The Dogma of Doubt

It is now mandatory to doubt. To claim to know anything with certainty is to fall foul of dogmatism, the stubborn refusal to subject beliefs to any test for truth. But is certainty the same as dogmatism? And isn't the demand for universal doubt merely another form of dogmatism?
First, to the latter point. It seems that to demand doubt is to assume a universal knowledge claim - something like: it is not possible to be certain of the truth of any belief, or, no human being can be certain of any belief, or even, no belief can produce certainty. Such claims, although different, have the added premise that no person should have certainty and that every human being should hold every belief with some degree of doubt. 
A word should be said about certainty at this point. In this context certainty implies the absence of doubt. Sometimes the word is used in degrees - to obtain an amount of certainty to do with how probable that a belief might be true. That is not what is meant by those who object to certainty and believe that doubt is obligatory for all human beings.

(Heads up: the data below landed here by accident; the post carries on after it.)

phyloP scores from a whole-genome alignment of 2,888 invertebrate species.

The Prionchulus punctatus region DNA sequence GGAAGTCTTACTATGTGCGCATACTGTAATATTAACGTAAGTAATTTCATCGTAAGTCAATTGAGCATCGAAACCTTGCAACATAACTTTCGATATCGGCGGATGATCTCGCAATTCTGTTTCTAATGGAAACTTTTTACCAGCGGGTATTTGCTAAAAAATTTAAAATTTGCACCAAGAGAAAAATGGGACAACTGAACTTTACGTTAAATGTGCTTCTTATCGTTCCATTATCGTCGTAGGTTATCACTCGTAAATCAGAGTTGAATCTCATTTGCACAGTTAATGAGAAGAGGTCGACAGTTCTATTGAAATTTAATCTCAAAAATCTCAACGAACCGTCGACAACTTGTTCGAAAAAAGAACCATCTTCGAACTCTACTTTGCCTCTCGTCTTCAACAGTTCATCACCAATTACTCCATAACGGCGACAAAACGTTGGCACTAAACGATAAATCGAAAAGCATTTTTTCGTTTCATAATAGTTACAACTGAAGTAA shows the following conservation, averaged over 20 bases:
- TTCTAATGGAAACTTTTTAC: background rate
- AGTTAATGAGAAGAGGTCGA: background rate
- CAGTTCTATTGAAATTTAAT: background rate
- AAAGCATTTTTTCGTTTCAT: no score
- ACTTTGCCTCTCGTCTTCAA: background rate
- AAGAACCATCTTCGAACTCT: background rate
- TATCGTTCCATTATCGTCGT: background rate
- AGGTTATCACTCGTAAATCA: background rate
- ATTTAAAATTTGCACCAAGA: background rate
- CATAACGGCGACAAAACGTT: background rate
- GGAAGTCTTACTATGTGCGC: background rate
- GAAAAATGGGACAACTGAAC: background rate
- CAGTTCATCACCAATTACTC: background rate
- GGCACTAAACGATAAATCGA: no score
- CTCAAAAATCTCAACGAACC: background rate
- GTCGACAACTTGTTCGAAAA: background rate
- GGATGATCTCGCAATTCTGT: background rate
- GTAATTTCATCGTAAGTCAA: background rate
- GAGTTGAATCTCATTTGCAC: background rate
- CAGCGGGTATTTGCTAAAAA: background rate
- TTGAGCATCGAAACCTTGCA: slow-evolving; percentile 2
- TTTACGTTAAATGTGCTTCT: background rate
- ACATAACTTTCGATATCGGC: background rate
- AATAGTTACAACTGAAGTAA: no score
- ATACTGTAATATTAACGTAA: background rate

Is certainty the same as dogmatism or does certainty somehow entail dogmatism? I don't think so. For the following reasons: First, it appears that there is nothing irrational in the belief that it is possible that a human being believe something that is true (in the corresponding to reality sense). And if this is not an irrational belief it seems hard to call this dogmatism: to be certain that it is possible for a human being to believe something that is true. If one is a Christian, furthermore, we have an example of a human being whose claim to know something for certain appears wholly rational. Jesus Christ, being human and divine, would be able to know truth since, by his divine nature he cannot believe a lie. 
Finally, it is hard to see why a person's certainty is to be suspect solely due to the assertion that all beliefs be subject to doubt. That amounts to making doubt the ground floor of life, that doubt is the only thing not subject to doubt. And, as the quip goes, "to choose doubt as a philosophy of life is akin to choosing immobility as a means of transportation" (Yann Martell, The Life of Pi, p 28).

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